Bell Island and Port de Grave
Though it may not be commonly known, there is a historical connection between Port de Grave and the “discovery” of the Bell Island iron ore deposits. That clear connection extends back to the late 1880s.
One day, Jabez Butler of Port de Grave set out to sail to St. John’s. The onset of a storm forced him to seek anchorage on Bell Island.
Needing ballast to keep his vessel steady, he made a fateful decision: he used loose rock, found on the shore, to ballast his vessel. He then continued his journey to the capital city.
In St. John’s, he dumped his ballast. The rock, which had a decidedly unusual colour, immediately attracted the attention of an English sea captain.
The Englishman pocketed a piece of the rock to take with him back to his homeland to be assayed. The analysis would determine whether or not the rock was valu- able.
In order to complete the examination, the captain needed a bigger sample of the colourful rock. So he wrote Jabez with his request: “Please send 50 more pounds of rock.”
The Port de Grave native misunderstood the Englishman’s request, concluding he was simply asking for currency. The request was ignored.
Years later, Esau Butler, Jabez’s son, was living in Montreal. Curious about the rocks on Bell Island, he asked his father for a sample, again to be assayed.
The result of the analysis turned out to be rather positive, indicating a concentration of iron ore.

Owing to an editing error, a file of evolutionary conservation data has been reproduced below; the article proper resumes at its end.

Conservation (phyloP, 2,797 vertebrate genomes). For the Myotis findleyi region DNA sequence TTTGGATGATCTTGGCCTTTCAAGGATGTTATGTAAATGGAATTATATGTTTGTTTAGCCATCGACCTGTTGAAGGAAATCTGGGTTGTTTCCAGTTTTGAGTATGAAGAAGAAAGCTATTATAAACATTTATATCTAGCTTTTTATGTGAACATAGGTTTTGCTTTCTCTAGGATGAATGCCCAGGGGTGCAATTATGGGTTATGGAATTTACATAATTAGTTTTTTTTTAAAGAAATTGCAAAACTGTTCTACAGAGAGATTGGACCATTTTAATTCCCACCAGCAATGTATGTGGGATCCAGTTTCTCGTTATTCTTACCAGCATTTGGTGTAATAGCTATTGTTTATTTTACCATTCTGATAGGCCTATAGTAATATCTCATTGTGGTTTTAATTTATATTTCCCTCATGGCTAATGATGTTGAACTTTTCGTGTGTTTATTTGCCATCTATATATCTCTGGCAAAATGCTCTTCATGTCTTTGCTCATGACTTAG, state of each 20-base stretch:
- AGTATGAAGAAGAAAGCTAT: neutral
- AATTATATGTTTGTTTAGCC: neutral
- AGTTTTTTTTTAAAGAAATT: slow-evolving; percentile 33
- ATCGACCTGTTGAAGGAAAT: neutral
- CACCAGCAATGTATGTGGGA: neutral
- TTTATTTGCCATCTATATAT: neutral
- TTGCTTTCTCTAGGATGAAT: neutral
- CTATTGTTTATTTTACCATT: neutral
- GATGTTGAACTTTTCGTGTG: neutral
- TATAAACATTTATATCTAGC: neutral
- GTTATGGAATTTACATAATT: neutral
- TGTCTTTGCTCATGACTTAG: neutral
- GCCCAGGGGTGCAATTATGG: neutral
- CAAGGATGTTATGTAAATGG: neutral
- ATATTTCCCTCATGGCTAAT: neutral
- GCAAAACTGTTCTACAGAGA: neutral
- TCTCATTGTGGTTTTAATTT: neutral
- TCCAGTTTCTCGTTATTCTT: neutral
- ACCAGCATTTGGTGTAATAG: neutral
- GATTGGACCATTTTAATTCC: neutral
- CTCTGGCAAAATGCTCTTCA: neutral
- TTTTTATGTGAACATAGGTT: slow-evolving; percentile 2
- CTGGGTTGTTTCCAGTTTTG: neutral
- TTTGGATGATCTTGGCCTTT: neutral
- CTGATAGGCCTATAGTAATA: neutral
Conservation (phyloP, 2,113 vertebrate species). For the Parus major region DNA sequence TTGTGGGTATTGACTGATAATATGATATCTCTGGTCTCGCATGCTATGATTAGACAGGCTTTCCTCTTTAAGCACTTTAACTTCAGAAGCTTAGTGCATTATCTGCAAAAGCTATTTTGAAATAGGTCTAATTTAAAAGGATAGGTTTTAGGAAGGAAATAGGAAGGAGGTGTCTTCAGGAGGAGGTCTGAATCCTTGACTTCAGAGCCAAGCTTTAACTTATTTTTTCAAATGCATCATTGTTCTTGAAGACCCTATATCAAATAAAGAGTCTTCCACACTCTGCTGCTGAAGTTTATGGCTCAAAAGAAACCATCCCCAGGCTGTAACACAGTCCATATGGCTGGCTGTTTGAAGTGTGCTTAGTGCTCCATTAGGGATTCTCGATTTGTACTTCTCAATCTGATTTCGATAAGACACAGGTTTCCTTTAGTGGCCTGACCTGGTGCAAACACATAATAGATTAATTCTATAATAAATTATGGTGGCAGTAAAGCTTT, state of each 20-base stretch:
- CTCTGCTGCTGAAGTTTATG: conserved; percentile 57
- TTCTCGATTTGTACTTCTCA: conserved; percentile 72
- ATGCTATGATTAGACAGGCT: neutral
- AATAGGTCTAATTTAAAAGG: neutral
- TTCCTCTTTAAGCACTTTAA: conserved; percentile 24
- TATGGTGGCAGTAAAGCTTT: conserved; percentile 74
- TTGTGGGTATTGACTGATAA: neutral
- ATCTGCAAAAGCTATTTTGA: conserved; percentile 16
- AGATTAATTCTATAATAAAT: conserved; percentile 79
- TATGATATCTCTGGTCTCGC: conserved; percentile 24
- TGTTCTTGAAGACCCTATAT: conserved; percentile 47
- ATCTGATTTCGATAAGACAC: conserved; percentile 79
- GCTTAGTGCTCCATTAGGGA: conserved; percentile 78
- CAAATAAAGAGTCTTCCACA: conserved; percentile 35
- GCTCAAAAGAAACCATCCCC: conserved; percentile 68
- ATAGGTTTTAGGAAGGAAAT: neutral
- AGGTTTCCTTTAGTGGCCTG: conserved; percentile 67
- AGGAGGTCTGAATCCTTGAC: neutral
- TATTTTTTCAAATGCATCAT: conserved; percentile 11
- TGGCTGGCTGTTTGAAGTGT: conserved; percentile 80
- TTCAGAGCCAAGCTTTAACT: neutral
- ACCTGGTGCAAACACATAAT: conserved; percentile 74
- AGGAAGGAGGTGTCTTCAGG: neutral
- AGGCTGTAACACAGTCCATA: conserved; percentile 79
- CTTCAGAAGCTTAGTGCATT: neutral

Esau, seeing dollar signs and, perhaps, potential for a commercial mining operation, telegraphed his father, requesting him to stake a claim on the island.
In his history of Bell Island, N.W. Sheppard writes: “ How much of this ‘discovery’ tale is fact and how much folklore is now difficult to ascertain.”
But we do know that on Aug. 4, 1892, Jabez Butler; his brother, John; his three sons, Esau, John and Jabez; along with James Miller, submitted an application to stake three claims on the north side of Bell Island.
The relative distance between merely staking a claim and starting a viable commercial mining operation is not always easily bridged. Because the Butlers lacked the necessary funds to move forward with their claims, they approached two merchants in St. John’s.
Joseph Pippy and Alexander Shirran offered to act as brokers for the Butlers. They would market the iron ore deposits on Bell Island for a principal on a commission basis without having title to the property. They would also act as intermedi- aries between the two parties in negotiating agreements, bargains or the like, selling or leasing the claims for 20 per cent of any resulting profits. It would be a win-win situation for all parties concerned.
The Butlers, having no alternative, agreed to the plan.
Within a month, Pippy and Shirran had named a client, the Nova Scotia firm of New Glasgow Iron, Coal and Rail Company.
In June 1893, the company’s chief engineer, Robert Chambers, visited Bell Island to view the operation. He urged the Butlers to obtain a mining lease at their earliest convenience.
By September, New Glasgow Iron, Coal and Rail Company had ironed out — no pun intended — a deal with the Butlers. The family would receive a flat sum of $1,000, plus five cents per ton, on all iron ore shipped to Nova Scotia. The company would have the right to make an outright purchase of the claims for $120,000.
The historical connection between Port de Grave and the “discovery” of the Bell Island iron ore deposits is only one story of many told by N.W. Sheppard in his recent book, “Historic Bell Island: Dawn of First Light,” published by Flanker Press in St. John’s.